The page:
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TRUSTEES OF CENT. LABORERS' PEN. v. TISLER

July 29, 1986

TRUSTEES OF CENTRAL LABORERS' PENSION FUND, A TRUST FUND, TRUSTEES OF CENTRAL LABORERS' WELFARE FUND, A TRUST FUND, AND TRUSTEES OF ILLINOIS LABORERS' & CONTRACTORS' TRAINING PROGRAM & TRUST FUND, PLAINTIFFS,
v.
AUSTIN TISLER, D/B/A TISLER CONCRETE CONSTRUCTION, AND CAROL TISLER AND GREG TISLER, CO-EXECUTORS OF THE ESTATE OF JOHN AUSTIN TISLER, DECEASED, DEFENDANTS.



The opinion of the court was delivered by: Mihm, District Judge.

ORDER

Plaintiffs, Trustees of the three above-named trust funds, have filed this action seeking payment of unpaid fringe benefits contracted for by the Defendant, Austin Tisler. Jurisdiction is asserted pursuant to 29 U.S.C. § 185 and and 1132 and 28 U.S.C. § 1331.

This action was originally filed on July 26, 1985 against Austin Tisler and Henry Tisler, doing business as Tisler Concrete Construction. Plaintiffs learned during discovery that Henry Tisler was not, in fact, a partner in the concrete company and he was dismissed on stipulation for voluntary dismissal on February 6, 1986. Plaintiffs also learned that John Austin Tisler was dead and that Carol Tisler and Greg Tisler had been appointed co-executors of his estate (pursuant to an order of the Circuit Court of LaSalle County, Illinois, Probate Division, dated the 14th day of September, 1984). On March 20, 1986, Plaintiffs amended their complaint to add the co-executors as party Defendants. Thereafter, on April 30, 1986, Defendants Carol and Greg Tisler moved to dismiss the complaint. That motion is presently pending.

The argument of Defendants for dismissal is a two-pronged one. First, they claim that there is nothing in the amended complaint which either alleges or states a cause of action against Carol and Greg Tisler as individuals. The action against them must, therefore, lie, if at all, as executors of John Tisler's estate. The second step of their argument is that, under Illinois law, any claims against a decedent's estate must be filed within six months of the appointment of the executor and issuance of papers of administration. In this case, that happened on September 14, 1984. The complaint was not filed until July 26, 1985.

Notice of the death and the issuance of letters of office was published for three weeks beginning on September 19, 1984 and ending October 3, 1984 in the Ottawa Daily Times. The claim notice contained the following statement:

  "Claims against the estate may be filed in the
  office of the Clerk of Court, LaSalle County
  Courthouse, Ottawa, Illinois 61350, or with the
  representative, or both, within six months from
  the date of issuance of letters and any claim not
  filed within that period is barred. . . ."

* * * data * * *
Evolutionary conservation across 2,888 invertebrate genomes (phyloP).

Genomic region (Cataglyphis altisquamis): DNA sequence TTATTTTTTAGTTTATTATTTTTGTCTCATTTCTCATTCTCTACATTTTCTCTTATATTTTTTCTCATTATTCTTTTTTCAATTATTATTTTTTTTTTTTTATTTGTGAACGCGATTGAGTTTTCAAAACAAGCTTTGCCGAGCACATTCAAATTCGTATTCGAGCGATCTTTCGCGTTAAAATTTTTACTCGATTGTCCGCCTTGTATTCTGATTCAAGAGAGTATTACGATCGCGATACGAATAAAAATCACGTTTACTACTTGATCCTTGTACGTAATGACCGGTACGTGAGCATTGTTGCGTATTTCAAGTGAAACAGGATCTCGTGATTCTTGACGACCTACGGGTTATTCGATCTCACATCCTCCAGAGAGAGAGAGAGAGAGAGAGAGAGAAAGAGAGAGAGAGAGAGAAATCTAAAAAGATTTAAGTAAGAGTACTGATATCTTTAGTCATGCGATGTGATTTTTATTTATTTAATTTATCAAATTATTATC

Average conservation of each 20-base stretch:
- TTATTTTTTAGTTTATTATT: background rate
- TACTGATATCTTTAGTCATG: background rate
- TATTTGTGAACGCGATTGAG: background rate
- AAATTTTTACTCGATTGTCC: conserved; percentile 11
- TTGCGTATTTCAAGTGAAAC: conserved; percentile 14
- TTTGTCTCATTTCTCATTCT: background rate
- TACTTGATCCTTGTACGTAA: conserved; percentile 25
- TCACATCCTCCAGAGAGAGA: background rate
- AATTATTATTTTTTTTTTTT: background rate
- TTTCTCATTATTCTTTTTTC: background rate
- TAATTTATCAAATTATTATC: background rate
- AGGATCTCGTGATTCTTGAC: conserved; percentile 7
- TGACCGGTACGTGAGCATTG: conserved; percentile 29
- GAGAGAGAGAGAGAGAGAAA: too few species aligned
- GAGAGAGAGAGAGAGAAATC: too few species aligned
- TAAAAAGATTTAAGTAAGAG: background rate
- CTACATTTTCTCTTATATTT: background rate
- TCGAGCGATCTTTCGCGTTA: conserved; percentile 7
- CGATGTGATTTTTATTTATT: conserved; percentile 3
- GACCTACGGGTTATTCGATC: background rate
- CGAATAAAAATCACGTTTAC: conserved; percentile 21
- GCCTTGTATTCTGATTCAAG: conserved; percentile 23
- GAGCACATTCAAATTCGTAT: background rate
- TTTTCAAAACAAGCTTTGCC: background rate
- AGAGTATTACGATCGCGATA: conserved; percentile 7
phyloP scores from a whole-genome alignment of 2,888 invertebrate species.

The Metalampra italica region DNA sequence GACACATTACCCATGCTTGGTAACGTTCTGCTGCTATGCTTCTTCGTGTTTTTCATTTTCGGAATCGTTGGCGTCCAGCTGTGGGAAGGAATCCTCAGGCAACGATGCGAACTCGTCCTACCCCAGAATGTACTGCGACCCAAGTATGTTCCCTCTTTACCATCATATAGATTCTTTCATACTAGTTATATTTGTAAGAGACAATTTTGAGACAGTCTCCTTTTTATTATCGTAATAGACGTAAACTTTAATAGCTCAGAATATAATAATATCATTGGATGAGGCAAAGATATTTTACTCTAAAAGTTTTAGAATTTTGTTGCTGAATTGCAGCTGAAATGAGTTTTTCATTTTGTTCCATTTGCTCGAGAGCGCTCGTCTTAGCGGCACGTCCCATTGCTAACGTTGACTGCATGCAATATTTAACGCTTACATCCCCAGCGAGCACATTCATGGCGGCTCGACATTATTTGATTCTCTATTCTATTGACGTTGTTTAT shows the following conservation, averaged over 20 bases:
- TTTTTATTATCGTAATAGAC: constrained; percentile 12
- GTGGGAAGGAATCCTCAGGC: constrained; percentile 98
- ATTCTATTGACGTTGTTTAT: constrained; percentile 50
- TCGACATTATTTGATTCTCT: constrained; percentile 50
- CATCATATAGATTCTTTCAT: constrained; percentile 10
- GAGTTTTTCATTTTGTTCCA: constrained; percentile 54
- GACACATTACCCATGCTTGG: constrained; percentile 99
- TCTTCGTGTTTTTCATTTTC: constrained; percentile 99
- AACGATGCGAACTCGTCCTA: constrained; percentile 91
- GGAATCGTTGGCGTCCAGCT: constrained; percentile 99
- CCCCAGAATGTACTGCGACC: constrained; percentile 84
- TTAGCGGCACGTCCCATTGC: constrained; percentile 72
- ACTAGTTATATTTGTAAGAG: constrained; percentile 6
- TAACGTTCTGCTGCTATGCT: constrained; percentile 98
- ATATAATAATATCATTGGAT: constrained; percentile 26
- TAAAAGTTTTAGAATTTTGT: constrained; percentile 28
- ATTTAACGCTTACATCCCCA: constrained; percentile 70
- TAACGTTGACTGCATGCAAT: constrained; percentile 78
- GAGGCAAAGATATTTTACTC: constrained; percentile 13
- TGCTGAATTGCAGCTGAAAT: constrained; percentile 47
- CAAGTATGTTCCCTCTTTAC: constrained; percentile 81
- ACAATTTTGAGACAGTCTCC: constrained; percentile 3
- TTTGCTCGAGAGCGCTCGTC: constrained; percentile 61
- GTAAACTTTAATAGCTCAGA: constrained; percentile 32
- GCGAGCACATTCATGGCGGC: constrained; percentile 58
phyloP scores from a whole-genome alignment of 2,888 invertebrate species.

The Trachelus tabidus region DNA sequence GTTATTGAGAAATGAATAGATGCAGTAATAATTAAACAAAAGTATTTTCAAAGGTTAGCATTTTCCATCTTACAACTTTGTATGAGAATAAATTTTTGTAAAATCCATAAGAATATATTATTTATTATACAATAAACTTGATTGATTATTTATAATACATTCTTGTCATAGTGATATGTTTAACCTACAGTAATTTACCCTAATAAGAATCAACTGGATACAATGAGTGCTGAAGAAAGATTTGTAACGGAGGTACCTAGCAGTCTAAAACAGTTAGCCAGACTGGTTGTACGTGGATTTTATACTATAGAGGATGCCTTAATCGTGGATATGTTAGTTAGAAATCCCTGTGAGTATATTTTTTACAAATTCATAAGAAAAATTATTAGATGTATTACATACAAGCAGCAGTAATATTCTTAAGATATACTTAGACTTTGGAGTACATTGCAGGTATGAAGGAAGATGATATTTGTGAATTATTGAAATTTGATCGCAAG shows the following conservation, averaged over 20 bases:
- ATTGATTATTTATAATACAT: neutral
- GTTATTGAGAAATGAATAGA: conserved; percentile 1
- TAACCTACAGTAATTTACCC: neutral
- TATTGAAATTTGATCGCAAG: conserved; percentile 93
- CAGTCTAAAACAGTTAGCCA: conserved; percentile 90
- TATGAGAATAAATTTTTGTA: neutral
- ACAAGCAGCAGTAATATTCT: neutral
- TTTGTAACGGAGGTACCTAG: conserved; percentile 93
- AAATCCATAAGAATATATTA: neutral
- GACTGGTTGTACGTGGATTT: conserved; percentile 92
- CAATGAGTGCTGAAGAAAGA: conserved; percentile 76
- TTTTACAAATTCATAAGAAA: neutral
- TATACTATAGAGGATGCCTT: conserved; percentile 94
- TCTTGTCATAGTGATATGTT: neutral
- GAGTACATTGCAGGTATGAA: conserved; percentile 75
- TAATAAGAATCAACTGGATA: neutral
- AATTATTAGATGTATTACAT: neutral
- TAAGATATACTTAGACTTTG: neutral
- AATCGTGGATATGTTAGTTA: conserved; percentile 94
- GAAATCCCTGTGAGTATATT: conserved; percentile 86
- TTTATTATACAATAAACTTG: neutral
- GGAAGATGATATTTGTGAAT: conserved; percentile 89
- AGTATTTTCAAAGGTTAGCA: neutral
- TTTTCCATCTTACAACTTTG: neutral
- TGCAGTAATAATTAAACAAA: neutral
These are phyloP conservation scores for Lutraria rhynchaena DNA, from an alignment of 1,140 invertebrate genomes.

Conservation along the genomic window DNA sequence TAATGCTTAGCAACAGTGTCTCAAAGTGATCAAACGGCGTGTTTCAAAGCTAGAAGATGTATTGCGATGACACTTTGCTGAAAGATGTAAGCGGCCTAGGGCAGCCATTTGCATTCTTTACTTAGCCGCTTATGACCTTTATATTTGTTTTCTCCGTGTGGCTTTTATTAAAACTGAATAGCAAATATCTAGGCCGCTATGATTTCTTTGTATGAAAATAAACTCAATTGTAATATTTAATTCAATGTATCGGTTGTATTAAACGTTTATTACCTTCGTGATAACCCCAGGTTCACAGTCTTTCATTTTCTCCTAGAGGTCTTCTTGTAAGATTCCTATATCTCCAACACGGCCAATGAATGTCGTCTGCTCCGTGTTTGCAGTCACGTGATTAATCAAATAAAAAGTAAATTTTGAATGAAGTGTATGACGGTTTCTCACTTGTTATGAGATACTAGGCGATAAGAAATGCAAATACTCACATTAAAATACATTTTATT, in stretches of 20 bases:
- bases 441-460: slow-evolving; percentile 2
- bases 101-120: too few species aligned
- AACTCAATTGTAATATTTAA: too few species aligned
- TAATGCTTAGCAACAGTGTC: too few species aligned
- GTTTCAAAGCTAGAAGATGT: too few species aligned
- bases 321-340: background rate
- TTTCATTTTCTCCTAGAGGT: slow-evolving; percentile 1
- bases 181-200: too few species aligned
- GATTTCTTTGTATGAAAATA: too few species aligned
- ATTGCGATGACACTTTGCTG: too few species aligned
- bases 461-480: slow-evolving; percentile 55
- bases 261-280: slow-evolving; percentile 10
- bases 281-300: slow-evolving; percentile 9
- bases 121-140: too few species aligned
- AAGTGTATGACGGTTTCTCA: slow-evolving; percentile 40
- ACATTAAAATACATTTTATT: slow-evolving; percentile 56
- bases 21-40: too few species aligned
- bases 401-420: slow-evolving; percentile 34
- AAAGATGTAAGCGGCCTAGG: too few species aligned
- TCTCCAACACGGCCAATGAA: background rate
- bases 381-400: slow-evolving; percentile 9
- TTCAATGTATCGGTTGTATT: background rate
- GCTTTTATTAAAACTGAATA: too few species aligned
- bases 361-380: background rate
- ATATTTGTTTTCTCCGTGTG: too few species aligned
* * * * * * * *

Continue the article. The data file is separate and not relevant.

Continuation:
The Plaintiffs respond to the motion to dismiss by claiming that exclusive jurisdiction of their cause of action is vested in the federal district courts by 29 U.S.C. § 1132(e) and that, pursuant to 29 U.S.C. § 1144, the law of the State of Illinois is preempted. The only exception to the exclusivity of jurisdiction, they assert, relates to the right of a participant or beneficiary of a fund or program to recover benefits in state court. 29 U.S.C. § 1132(a)(1)(B); Laborers' Health and Welfare Trust Fund v. Kaufman & Broad, Inc., 707 F.2d 412 (9th Cir. 1983).

The actual language of § 1144 reads as follows:

  "Except as provided in Subsection (b) of this
  section, the provisions of this subchapter and
  Subchapter III of this chapter shall supersede
  any and all state laws insofar as they may now or
  hereafter relate to any employee benefit plan
  described in Section 1003(a) of this title and
  not exempt under Section 1003(b) of this title.
  This section shall take effect on January 1,
  1975."

Plaintiffs assert that subsection (b) contains no exemptions which are pertinent to the pending action.

The Plaintiffs contend that, inasmuch as the Illinois probate law would tend to bar cases otherwise timely filed pursuant to ERISA, the probate law does "relate to any employee benefit plan" and must be superseded pursuant to § 1144.

DECISION

Plaintiffs, Defendants, and the Court have all researched the issue carefully and conclude that this particular question is one of first impression.

As indicated by Plaintiffs, § 1144(a) of ERISA provides:

  "Except as provided in Subsection (b) of this
  section, the provisions of this subchapter and
  Subchapter III of this chapter shall supersede
  any and all state laws insofar as they may now or
  hereafter relate to any employee benefit plan
  described in Section 1003(a) ...

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